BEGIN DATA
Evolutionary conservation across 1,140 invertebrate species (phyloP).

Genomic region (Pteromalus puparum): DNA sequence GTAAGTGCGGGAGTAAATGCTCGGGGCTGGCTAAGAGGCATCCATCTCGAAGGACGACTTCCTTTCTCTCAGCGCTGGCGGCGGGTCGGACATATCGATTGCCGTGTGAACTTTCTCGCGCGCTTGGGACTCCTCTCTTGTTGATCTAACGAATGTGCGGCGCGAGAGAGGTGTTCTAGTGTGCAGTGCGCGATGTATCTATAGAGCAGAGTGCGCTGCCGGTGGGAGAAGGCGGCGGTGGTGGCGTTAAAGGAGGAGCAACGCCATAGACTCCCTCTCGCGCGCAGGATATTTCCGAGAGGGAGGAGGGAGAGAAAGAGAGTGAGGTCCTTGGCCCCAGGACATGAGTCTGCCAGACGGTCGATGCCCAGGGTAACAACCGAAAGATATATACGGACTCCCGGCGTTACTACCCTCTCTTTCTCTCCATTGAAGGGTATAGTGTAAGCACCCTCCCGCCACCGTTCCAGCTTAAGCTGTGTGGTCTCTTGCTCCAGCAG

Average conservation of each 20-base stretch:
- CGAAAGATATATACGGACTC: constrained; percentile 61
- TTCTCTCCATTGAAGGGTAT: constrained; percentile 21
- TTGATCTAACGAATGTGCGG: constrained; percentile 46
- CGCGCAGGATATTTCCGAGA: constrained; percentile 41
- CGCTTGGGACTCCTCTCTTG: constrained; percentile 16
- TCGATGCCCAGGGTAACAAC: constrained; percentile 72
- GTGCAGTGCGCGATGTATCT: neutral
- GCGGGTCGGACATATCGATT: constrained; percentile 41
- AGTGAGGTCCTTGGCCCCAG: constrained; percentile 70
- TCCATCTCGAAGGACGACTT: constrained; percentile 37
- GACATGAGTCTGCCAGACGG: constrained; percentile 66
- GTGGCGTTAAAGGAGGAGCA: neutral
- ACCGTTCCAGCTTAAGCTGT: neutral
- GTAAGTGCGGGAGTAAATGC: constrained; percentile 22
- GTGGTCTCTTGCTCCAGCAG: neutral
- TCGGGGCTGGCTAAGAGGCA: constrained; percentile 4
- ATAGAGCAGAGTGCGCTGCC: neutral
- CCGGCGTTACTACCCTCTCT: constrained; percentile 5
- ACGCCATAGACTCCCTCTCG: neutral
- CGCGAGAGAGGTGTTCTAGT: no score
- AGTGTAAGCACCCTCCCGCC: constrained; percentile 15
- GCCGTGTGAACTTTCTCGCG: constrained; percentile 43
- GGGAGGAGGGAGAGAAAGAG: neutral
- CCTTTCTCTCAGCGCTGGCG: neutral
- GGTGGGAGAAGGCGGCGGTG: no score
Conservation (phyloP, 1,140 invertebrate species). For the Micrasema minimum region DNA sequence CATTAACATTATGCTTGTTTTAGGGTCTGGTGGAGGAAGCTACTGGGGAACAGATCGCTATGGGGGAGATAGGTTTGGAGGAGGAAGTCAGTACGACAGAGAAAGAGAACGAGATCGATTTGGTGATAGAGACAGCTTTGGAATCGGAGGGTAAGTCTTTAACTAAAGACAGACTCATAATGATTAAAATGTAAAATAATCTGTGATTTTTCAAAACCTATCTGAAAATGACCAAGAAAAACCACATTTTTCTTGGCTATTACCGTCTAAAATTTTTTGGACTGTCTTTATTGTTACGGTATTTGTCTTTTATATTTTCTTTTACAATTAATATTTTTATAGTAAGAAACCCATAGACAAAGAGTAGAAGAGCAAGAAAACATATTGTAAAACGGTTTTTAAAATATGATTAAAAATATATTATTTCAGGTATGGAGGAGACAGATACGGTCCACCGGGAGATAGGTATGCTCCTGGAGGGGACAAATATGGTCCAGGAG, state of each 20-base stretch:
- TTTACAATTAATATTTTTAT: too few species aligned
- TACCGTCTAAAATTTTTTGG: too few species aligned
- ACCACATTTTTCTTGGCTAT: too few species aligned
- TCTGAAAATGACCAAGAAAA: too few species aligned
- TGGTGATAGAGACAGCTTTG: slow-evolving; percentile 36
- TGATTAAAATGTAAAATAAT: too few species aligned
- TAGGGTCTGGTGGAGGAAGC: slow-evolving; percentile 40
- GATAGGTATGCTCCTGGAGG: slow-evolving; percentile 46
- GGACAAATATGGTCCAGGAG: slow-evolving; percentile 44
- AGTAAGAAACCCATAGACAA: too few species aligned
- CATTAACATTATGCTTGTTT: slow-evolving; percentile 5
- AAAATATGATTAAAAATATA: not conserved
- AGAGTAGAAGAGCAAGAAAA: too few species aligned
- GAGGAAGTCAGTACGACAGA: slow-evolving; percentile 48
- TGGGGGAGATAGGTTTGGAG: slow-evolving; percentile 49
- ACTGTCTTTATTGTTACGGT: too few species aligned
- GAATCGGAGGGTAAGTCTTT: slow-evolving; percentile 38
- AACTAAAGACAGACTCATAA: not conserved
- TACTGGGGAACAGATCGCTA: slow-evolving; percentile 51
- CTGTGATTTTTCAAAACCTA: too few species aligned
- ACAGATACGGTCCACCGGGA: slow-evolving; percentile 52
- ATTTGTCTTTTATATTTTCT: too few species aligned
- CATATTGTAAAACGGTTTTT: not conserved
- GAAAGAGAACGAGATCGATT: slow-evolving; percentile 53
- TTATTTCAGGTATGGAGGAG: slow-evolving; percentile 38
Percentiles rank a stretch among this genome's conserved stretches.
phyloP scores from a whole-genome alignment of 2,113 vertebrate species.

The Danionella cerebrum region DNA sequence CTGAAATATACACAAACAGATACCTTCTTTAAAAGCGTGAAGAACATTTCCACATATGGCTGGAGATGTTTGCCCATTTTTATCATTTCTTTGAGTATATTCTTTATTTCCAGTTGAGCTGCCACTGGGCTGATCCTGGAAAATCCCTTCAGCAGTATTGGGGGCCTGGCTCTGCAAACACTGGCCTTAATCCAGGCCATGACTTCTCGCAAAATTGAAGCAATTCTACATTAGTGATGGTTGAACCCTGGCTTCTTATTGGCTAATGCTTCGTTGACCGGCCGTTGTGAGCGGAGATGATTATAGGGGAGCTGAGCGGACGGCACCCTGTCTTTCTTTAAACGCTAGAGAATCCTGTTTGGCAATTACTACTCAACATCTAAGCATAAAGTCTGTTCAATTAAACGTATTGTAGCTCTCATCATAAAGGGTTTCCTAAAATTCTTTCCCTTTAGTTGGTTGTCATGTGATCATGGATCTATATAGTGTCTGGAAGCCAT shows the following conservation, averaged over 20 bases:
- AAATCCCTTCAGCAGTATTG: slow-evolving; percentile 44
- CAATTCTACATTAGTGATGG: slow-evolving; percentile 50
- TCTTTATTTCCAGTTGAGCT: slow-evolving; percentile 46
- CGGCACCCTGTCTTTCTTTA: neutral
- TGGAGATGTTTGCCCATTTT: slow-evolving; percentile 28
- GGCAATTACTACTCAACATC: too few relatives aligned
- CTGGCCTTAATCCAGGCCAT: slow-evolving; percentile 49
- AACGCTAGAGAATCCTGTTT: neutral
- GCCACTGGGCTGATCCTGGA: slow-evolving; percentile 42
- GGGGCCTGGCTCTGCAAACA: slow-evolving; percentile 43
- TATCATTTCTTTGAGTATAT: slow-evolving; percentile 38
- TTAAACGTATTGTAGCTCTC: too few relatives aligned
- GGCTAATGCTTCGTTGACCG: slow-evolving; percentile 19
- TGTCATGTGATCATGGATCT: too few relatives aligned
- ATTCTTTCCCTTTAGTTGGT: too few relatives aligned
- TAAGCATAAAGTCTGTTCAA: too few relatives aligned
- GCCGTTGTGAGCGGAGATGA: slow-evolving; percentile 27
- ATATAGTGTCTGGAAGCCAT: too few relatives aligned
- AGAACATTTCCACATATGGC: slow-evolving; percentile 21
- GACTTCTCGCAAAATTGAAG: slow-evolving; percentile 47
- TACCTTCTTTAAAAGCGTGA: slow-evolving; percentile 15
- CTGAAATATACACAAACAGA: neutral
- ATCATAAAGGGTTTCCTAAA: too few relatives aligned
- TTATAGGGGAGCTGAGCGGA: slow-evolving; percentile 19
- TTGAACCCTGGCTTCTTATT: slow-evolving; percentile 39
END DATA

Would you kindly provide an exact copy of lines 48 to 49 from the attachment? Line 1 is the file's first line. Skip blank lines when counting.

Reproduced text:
- TACTGGGGAACAGATCGCTA: slow-evolving; percentile 51
- CTGTGATTTTTCAAAACCTA: too few species aligned